Title: Crucifixion in the Ancient World and the Folly of the Message of the Cross
Editor: Martin Hengel
Reading level: 4.5
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REVIEW: The cross is the heart and soul of the Christian message. In 1 Corinthians 1:18 Paul states that the message of the cross is "folly to those who are perishing". Hengel maintains that in the Greco-Roman world of the New Testament time period, such a doctrine would have been considered sheer madness by the apostle's contemporaries.
Originally composed in German, this translation does tend to be cumbersome at times. However, the power of the original document comes through in English and the contemporary reader cannot help but feel the raw force of the original. Being only 100 pages in length, the book is divided into 10 short chapters. Most of these are surveys of Roman and Greek documents that shed light on the attitudes towards crucifixion in those cultures.
Hengel maintains that crucifixion was considered a 'slave's death' (p 51). Although societies like the Carthaginians practiced crucifixion among offending nobility, the Romans (by contrast) upheld a class distinction by allowing higher classes a more 'humane' for of death (p. 34). Among the Romans, crucifixion was reserved for slaves and the lower class. Among the later it was generally used as a punishment for (and deterrent of) theft, as well as to instill fear among those people groups who rebelled against Roman rule. Because of its close association with slaves and robbers, and due to its barbaric and cruel form, the cross was an "utterly offensive affair, 'obscene' in the original sense of the word" (p 22). It was something 'high class' Romans didn't discuss in polite societal functions. In fact, while Greek and Roman sources frequently refer to crucifixion, the Gospel accounts are by far the most detailed accounts. Few ancient writers wished to dwell too long on this cruel procedure (p 25).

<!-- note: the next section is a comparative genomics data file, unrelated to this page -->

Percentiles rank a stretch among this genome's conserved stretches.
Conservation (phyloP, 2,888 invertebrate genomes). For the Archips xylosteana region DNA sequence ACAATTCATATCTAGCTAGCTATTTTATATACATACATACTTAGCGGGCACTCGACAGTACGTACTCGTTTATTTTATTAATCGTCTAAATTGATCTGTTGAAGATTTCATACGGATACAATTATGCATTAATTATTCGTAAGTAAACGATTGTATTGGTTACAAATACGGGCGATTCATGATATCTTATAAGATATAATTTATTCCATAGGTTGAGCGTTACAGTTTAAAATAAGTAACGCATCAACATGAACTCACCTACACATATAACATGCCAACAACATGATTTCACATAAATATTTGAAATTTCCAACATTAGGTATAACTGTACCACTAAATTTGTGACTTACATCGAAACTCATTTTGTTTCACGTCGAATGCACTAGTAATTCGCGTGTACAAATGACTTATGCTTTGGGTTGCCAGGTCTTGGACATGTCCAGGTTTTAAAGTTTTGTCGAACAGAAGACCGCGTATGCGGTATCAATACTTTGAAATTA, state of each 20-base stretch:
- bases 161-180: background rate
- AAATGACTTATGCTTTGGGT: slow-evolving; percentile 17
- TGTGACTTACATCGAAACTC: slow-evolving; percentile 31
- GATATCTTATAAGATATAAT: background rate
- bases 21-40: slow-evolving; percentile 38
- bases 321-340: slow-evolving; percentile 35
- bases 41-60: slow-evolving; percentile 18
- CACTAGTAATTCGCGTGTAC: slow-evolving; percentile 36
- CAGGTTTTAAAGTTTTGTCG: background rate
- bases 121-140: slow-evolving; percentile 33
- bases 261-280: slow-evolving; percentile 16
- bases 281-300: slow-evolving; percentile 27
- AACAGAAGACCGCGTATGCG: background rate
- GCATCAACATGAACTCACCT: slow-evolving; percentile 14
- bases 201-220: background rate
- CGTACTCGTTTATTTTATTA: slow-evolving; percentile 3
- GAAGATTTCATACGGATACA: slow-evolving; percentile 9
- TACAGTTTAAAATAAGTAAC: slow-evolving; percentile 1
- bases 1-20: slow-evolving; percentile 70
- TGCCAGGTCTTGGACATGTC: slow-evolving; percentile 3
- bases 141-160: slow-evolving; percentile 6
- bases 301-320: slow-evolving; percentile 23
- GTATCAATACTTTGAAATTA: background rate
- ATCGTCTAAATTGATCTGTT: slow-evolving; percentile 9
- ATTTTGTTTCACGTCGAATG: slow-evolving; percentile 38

Hengel wisely notes that Paul penned the words of 1 Corinthians 1:18 as a life-long missionary who, during his 20 years of evangelistic ministry among the Gentiles, had often reaped mockery and bitter rejection with his message of the crucifixion of the Lord Jesus (p 19). Paul understood first hand how the very foundation of the Gospel--the Cross--was utter madness to the non-Christian world. As Hengel himself points in the summary, Paul's insistence upon the centrality of the cross despite its inherent offense to the non-believing world indicates to us something of the absolute importance of the cross for true Christianity.
Hengel's summary chapter is worth the price of the entire book. He makes some hard-hitting comparisons of the Roman practice of crucifixion with the modern defense of the death penalty. More importantly, Hengel indicates that genuine Christianity "will have to be measured against the test of this scandal" (p 89). In other words, any Christian theology or presentation that does not include the Cross--in the fullness of its true scandal to the modern mind--is not authentic Christian faith. He writes, "The theological reasoning of our time shows very clearly that the particular form of the death of Jesus, the man and the messiah, represents a scandal which people would like to blunt, remove, or domesticate in any way possible" (p 90). One of the underlying purposes of the book seems to be Hengel's desire to demonstrate that the modern attempt to rid Christian faith of the cross is not a new tension within Christianity. From the very beginning this tension and scandal existed. It was "folly and madness to men of ancient times" (p 89), as it is of mankind today.
I gave this book a 4.5 on the reading difficulty scale (out of 5) because of the author's frequent use of technical terms and reference to other languages, especially Latin and Greek. Only rarely does he provide a translation for these terms. He also includes extensive footnotes at the bottom of the page, which sometimes take up more than half a page or more. Nevertheless, the layman will still receive a great benefit for reading this work, and those will knowledge of the ancient languages will reap an even greater harvest.
The only drawback of the book is its length. I found myself wanting more from this author's pen on the subject and was frustrated Hengel didn't go into more depth. But, in the end he accomplished his objection. When I finished the book I began to see, as Hengel himself has, the sheer madness of the Cross, as well as its absolute importance for the Christian faith.
Physical Copy: Dimensions are 8.4 x 5.4 x 0.3 inches. Shipping weight is 5.6 ounces. Appears to be a Times New Roman text type or equivalent.